One of the first conversations I generally have with my clients is about their plans for their future.
How will you grow? How will you get investment capital? When do you want to exit?
These are all questions I ask with great frequency.
And, as you might guess, a common answer is that the client wants to grow big enough to get private equity financing. Usually private equity is used as a stepping stone to an IPO.
I believe private equity investment in your company can be a great path to growth. But like everything else it has its pluses and minuses and interests that have to be balanced.
So if you think a private equity investment might be in your future let’s take a look at some things to consider.
#1: Private Equity Is In It For Their Growth
Private equity funds tend to be run by very sophisticated management teams that are focused on profits. The whole point of their existence is to make money for the investors.
Generally a private equity fund or “fund”, as people commonly call it, will be raised by getting high net-worth investors to commit money to the fund. Once this commitment is made the fund goes out and finds target investments within the fund’s objectives.
And funds screen a lot of potential investments. If you make it to the point of being selected by a fund for serious discussion of investment you’ve made it farther than most.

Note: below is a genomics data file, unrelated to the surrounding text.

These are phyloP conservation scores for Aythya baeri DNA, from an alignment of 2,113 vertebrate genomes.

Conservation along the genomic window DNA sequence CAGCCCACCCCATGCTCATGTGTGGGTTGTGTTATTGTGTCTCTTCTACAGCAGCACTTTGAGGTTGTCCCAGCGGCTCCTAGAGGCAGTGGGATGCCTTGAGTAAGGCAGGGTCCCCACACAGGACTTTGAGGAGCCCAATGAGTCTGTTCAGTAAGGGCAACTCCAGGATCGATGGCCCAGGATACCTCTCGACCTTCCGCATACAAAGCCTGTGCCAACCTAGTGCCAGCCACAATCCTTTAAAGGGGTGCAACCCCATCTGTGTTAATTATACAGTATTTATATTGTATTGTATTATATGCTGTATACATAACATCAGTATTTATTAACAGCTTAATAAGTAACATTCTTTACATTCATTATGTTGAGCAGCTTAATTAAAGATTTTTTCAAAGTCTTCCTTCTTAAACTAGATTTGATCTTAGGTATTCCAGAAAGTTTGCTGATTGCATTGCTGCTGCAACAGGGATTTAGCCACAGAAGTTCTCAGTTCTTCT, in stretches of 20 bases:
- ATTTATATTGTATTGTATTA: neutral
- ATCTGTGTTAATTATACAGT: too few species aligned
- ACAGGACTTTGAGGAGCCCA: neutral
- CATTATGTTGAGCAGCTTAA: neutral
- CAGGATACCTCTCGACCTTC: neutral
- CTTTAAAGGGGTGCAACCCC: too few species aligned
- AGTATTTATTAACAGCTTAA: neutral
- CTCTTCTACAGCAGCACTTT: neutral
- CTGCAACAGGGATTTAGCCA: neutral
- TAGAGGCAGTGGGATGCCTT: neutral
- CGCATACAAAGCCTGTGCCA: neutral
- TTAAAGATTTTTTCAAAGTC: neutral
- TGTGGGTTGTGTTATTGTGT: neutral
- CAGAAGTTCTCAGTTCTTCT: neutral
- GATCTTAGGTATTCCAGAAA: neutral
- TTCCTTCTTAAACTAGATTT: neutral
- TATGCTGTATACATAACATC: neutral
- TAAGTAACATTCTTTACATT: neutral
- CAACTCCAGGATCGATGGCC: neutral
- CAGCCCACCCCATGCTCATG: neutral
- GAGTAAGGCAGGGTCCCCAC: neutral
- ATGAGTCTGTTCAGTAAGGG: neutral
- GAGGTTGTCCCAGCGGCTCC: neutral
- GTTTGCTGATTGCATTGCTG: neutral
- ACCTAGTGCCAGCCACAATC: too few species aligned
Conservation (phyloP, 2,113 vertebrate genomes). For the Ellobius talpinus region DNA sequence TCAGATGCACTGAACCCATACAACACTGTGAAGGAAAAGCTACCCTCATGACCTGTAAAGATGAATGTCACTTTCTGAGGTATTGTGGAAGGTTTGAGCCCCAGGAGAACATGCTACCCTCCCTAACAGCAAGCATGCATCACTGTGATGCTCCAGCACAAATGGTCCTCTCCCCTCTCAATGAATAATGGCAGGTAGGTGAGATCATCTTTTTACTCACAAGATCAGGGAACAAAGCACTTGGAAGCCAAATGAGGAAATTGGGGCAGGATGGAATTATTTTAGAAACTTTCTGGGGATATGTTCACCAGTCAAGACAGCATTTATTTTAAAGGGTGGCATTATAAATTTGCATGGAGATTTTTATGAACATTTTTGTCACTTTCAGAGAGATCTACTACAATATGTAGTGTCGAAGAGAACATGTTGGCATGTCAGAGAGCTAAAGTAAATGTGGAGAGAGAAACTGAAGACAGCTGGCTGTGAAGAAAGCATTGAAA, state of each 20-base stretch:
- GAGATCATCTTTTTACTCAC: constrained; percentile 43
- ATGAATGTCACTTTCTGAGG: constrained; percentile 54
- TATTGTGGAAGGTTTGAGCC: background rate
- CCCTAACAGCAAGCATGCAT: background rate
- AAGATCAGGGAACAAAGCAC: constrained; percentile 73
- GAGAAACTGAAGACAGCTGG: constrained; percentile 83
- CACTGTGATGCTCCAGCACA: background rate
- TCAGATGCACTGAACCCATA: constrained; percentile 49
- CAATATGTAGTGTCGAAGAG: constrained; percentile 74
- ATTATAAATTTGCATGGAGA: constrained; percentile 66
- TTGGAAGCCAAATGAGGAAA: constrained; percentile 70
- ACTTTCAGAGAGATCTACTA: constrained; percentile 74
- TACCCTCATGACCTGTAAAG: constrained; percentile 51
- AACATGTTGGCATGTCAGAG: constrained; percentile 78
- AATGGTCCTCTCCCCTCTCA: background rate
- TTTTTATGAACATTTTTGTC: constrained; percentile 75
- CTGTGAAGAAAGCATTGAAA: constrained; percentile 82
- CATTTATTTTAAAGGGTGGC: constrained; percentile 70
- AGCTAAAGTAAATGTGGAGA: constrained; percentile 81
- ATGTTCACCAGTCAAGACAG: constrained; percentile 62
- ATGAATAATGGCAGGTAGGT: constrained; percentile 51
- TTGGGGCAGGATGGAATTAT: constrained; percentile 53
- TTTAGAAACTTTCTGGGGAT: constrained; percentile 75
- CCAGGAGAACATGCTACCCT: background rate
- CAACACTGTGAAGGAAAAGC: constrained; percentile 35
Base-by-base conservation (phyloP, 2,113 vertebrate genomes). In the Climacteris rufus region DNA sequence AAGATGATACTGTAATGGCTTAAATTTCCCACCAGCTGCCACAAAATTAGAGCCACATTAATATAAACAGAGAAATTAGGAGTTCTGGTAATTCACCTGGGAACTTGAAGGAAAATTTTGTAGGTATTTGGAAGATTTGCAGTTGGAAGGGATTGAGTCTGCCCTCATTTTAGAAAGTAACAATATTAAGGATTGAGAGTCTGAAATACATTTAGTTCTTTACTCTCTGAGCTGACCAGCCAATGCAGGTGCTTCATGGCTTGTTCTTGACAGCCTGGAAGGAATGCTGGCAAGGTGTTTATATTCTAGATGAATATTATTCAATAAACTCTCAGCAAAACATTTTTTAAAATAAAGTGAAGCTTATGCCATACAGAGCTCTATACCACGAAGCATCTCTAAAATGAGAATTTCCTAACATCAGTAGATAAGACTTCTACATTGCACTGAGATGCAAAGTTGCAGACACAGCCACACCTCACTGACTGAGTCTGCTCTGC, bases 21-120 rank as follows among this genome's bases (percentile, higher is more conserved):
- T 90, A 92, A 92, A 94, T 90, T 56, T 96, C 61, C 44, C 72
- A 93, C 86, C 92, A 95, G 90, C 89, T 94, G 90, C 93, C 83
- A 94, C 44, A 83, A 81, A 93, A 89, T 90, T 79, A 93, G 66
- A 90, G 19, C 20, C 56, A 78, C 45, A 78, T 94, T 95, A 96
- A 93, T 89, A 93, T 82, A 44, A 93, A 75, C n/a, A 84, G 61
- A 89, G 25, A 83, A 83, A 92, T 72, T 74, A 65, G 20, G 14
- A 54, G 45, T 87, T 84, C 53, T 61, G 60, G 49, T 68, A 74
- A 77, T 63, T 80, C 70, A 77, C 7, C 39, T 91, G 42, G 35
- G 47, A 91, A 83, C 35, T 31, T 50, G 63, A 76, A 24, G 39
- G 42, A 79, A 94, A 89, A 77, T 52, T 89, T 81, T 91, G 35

At that point funds are looking at your management team’s ability to grow your business to where it needs to be. Make no doubt the fund is screening your company based on its ability to contribute to the growth of the value of its fund.
The fund investors expect growth. The fund managers are compensated based on it. And the fund managers need to show growth to bring in the next round of investors into the next fund.
In general this growth focus aligns your company and the fund. But it can have its downsides too. Particularly if your investment windows are different.
#2: Private Equity Has Set Investment Windows
Speaking of investment windows, it is a fact that funds have set investment windows. Usually funds are raised from investors for a set period of time. The fund will open at the beginning of the window of time, bring in investors, and cash out at the end of the fund’s term.
What this means is if your company is taking on investment you have to know when their investment term ends. Their motivation will change over time and it can impact the interactions with your company.